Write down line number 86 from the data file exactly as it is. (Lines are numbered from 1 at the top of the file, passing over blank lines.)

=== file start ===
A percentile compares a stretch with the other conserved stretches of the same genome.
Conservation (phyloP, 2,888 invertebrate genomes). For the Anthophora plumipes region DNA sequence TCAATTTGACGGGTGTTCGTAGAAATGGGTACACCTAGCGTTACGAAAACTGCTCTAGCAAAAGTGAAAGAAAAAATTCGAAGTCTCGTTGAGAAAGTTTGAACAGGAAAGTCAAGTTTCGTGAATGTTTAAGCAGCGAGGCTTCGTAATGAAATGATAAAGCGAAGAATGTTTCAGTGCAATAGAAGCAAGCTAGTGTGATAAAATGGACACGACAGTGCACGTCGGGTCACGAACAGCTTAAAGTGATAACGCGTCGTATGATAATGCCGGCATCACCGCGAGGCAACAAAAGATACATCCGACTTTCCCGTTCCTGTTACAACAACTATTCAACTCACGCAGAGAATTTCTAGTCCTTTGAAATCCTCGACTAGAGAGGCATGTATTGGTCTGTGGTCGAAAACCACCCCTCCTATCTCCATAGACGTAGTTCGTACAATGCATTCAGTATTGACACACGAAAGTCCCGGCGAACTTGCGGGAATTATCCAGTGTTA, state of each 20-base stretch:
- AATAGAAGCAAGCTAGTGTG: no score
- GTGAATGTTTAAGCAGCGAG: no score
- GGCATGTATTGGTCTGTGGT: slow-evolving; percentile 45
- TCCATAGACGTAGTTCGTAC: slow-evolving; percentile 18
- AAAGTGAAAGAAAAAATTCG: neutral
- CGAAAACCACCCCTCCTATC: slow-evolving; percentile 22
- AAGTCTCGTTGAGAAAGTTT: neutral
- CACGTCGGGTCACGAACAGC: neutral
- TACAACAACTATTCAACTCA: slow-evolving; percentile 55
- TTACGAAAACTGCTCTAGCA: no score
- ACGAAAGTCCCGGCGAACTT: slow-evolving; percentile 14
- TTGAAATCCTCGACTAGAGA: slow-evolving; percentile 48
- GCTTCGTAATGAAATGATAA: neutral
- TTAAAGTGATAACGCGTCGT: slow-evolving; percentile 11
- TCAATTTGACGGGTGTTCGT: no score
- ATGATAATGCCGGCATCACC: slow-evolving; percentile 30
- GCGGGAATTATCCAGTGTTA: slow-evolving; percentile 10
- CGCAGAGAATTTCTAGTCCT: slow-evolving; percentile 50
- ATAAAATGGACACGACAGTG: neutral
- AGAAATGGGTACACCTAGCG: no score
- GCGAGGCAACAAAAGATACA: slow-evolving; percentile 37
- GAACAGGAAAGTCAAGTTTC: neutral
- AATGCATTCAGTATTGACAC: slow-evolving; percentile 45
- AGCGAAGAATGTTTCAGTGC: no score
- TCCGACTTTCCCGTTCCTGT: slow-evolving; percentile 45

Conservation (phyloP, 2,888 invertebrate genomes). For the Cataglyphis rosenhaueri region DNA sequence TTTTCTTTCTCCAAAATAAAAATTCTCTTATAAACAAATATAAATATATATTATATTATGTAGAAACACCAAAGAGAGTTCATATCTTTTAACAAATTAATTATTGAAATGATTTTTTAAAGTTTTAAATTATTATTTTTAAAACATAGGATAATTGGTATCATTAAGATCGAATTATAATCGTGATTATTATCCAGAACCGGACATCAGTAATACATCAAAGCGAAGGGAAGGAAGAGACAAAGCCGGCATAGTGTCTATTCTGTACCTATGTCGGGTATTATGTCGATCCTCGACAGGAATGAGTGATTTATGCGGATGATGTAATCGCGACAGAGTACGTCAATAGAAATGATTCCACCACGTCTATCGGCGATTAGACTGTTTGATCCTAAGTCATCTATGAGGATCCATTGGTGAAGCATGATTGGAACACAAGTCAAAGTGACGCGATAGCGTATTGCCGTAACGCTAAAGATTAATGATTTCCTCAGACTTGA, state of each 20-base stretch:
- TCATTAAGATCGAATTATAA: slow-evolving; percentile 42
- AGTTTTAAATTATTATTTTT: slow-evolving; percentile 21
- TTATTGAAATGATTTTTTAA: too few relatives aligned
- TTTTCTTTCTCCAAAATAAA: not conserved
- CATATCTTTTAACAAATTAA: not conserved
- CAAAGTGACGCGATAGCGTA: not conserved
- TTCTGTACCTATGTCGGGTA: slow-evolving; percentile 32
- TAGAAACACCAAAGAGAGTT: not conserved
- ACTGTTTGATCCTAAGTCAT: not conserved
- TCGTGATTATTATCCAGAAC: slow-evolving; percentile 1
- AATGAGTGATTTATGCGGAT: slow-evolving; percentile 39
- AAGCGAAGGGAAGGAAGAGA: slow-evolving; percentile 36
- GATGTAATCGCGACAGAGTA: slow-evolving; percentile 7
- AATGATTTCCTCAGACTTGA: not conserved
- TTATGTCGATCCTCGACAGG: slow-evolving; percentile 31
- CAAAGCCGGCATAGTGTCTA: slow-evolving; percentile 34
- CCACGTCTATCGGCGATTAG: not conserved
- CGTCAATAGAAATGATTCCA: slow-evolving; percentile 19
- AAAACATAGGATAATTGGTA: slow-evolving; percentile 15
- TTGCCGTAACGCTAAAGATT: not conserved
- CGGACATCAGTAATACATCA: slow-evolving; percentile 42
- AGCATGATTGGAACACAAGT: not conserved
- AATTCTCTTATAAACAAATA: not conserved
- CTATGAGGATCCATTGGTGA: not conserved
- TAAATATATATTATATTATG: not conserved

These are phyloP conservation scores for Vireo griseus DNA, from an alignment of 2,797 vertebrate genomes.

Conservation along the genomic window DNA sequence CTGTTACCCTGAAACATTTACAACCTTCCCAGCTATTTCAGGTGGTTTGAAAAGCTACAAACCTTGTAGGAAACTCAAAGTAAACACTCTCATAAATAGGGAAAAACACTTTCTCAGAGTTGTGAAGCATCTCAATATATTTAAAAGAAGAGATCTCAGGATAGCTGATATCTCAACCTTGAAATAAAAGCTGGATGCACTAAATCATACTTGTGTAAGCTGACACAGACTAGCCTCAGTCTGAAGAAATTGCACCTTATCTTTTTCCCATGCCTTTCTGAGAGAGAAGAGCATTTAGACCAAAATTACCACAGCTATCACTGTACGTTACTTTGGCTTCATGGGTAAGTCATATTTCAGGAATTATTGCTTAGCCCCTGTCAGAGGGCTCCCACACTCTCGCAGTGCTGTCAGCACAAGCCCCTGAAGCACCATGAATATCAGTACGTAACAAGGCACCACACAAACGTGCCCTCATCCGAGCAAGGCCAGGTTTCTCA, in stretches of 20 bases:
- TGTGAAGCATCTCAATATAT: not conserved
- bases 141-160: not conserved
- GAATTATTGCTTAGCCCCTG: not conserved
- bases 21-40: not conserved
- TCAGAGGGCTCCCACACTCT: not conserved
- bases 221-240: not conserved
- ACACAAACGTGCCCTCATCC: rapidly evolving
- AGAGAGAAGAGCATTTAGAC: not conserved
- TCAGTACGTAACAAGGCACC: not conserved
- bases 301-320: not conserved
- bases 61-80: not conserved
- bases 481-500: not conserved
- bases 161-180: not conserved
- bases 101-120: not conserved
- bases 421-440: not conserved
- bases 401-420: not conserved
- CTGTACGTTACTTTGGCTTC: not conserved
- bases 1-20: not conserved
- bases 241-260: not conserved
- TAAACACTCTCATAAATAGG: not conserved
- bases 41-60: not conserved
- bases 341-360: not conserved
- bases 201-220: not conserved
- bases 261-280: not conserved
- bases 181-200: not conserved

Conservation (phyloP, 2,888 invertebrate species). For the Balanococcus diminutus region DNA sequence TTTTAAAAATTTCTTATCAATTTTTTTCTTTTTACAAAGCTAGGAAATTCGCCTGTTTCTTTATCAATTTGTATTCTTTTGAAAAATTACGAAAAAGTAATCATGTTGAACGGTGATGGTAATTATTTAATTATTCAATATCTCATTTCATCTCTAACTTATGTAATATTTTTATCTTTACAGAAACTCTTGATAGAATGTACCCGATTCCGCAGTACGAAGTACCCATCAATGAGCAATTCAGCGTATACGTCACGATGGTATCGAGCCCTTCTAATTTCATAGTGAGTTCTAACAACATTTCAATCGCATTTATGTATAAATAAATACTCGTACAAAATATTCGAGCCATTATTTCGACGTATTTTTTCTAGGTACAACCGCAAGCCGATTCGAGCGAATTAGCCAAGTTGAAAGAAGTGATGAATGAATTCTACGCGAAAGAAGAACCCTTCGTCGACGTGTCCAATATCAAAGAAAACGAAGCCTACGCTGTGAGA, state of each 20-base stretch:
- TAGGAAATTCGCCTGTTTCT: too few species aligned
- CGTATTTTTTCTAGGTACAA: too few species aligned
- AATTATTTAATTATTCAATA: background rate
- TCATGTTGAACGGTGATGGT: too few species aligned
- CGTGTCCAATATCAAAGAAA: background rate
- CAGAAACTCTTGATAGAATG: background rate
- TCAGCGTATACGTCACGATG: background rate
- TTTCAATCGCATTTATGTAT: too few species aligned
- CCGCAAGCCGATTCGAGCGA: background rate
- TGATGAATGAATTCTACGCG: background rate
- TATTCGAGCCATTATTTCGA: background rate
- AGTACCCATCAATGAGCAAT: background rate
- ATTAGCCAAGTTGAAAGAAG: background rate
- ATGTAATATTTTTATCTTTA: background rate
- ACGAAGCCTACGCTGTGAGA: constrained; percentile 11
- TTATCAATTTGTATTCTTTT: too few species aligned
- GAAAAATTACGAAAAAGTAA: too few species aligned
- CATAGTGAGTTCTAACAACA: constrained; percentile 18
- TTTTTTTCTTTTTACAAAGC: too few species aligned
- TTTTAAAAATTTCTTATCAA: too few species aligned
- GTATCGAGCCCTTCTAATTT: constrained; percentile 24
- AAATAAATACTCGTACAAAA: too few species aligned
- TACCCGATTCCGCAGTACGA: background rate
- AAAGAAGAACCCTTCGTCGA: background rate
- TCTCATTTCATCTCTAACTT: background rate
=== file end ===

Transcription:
- CGTGTCCAATATCAAAGAAA: background rate